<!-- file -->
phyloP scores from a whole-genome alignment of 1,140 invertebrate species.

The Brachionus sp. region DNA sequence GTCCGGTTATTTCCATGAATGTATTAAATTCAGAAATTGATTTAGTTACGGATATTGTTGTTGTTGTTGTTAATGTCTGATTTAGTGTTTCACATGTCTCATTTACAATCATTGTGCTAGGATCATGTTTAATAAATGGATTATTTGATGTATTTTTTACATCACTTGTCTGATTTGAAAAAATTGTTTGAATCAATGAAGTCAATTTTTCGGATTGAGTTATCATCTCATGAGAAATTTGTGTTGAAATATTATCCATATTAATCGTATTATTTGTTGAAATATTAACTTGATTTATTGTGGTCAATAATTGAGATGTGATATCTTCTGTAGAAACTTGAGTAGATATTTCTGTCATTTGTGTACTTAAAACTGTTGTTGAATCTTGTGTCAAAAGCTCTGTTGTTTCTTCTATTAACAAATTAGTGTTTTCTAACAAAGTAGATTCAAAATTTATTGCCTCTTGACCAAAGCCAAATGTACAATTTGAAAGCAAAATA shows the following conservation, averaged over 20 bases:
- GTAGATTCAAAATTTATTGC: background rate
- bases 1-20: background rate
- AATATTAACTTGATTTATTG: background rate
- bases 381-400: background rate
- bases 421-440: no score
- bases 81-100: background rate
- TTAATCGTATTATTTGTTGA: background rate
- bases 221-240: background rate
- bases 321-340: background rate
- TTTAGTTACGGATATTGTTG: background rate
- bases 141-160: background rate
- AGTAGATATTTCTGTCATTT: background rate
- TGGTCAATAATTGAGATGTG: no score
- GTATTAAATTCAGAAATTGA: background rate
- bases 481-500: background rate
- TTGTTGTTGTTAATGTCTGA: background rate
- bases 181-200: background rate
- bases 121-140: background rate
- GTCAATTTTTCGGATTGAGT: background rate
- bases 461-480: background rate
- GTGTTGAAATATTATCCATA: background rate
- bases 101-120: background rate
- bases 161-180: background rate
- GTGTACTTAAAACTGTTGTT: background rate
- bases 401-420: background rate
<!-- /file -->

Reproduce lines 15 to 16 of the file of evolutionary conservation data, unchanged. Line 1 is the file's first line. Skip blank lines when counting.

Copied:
- TGGTCAATAATTGAGATGTG: no score
- GTATTAAATTCAGAAATTGA: background rate